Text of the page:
Get social! As noted earlier, crowdfunding works best when used in concert with social media. Work to build support on Facebook, Twitter and so forth. If you’re not a social media user, you will struggle to build a successful crowdfunding campaign. If you’re not taking advantage of social media, now is the time to get with the program – crowdfunding or not – as it is a top business marketing tool these days.

Help your supporters: Give your supporters the tools to fully back you. One suggestion is to provide emails or posts they can give to their own friends to expand your network of support.

Work really hard: Crowdfunding and building social media support take work. Don’t expect it to be easy. You need to invest time, energy and creativity if you want to see it pay off.
Kevin Lavelle, CEO and Founder of Mizzen+Main, an apparel company took advantage of crowdfunding when invited to do so. In a Forbes article, he recommended that you consider these questions before pursuing crowdfunding.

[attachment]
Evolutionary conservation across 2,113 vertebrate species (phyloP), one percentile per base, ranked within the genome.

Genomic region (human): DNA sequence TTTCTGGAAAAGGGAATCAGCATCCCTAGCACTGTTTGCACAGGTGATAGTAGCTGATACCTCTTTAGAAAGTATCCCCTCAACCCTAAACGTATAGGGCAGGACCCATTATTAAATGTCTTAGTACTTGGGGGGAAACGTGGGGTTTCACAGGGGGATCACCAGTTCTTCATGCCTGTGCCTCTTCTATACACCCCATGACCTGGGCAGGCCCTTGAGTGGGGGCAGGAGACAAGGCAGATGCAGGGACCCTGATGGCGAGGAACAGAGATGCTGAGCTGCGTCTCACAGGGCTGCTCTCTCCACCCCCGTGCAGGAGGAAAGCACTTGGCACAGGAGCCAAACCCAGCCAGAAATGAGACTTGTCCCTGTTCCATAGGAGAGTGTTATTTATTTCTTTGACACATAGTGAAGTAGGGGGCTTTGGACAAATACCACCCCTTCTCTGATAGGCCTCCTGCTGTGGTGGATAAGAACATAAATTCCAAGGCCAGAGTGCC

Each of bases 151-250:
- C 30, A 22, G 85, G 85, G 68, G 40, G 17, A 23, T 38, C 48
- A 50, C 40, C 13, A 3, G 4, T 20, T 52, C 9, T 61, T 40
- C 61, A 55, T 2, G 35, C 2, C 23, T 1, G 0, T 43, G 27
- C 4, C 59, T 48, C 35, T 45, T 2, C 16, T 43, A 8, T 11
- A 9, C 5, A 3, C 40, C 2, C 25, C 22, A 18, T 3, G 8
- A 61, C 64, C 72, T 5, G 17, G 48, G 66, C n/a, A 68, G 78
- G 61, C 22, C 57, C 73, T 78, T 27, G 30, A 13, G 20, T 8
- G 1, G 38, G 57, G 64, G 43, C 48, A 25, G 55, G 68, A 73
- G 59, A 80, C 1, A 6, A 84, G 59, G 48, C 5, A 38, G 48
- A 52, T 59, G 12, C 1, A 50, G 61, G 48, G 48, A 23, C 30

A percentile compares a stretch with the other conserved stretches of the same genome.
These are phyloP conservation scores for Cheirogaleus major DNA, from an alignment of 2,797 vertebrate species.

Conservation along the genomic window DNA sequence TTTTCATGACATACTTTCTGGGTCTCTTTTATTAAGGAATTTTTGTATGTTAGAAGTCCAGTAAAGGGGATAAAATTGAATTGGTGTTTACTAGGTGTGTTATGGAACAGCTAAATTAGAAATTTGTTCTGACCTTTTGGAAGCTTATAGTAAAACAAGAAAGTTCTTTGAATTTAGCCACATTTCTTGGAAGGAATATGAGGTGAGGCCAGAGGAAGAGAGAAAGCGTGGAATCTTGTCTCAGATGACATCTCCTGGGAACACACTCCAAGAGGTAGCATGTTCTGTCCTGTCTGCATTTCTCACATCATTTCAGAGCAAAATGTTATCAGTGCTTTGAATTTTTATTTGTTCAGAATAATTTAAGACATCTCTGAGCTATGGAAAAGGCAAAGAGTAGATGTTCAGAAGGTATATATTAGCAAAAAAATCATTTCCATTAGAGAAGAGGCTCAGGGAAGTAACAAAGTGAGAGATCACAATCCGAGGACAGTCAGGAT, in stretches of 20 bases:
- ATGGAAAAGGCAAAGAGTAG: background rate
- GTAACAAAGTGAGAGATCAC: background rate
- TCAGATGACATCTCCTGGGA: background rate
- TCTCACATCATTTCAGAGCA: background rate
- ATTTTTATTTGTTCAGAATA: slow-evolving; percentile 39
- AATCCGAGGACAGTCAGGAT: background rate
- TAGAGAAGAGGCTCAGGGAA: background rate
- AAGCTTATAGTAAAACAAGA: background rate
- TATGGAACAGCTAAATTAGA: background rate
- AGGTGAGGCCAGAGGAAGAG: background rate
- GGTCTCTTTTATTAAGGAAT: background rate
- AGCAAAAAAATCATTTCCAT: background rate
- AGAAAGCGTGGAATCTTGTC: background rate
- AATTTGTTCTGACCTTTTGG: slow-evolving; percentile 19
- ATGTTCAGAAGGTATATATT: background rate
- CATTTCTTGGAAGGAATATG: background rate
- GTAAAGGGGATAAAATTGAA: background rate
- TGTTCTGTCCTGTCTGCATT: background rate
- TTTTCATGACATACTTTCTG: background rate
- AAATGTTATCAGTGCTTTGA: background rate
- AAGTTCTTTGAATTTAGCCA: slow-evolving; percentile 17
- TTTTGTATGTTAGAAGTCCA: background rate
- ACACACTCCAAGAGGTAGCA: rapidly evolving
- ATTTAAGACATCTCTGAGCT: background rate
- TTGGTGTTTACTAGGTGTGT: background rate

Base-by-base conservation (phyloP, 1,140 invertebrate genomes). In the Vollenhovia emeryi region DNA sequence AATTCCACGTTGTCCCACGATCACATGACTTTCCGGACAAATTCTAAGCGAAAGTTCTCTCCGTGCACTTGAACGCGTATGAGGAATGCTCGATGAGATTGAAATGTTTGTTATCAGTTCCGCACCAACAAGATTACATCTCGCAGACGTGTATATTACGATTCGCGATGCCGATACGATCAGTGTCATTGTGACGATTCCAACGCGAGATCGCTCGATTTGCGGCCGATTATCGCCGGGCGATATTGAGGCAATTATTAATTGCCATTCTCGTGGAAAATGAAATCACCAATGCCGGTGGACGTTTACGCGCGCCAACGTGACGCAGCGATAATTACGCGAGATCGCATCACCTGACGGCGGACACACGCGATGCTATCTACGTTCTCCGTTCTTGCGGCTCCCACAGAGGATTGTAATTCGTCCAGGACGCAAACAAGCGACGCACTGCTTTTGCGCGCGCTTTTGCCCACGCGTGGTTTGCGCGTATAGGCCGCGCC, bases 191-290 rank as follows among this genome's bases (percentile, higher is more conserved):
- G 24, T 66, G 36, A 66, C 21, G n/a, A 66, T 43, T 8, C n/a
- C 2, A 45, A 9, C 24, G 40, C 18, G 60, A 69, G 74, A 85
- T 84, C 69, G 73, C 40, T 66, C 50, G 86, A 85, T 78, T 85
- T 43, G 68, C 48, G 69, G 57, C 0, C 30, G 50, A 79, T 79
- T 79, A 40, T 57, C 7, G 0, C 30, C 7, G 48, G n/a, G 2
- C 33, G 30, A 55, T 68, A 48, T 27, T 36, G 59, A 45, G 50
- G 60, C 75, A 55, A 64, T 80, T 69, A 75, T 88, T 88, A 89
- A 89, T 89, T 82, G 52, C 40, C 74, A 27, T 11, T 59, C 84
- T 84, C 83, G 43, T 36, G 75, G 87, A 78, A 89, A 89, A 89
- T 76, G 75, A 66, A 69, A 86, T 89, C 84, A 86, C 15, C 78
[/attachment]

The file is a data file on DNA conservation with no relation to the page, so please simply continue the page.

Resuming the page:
• Is this the sole method of sourcing capital for your business or a part of your overall strategy?
  • Are you using crowdfunding for a specific initiative or to build your entire business?
  • Can you handle the increased demand for your products if your campaign takes off?
  • Will you be able to fulfill the rewards or perks you are offering to those funding your business?

Lavelle points out that it is important to understand the rules of the crowdfunding platform you use, and the ins and outs of the perks being offered to donors. Be sure your business can meet whatever incentives are offered.

If you’re a young woman-owned company, crowdfunding can be a fantastic opportunity because it does not require you to give up your business equity. And while building your support for your funding, you may be building a following for your business, as well.

The SEC is examining crowdfunding, and there are more changes likely to result. So be sure to keep an eye on the regulations as they surface, and be well-versed in the crowdfunding platform rules so that you can make the most of the opportunity to win capital without finding yourself in a difficult position.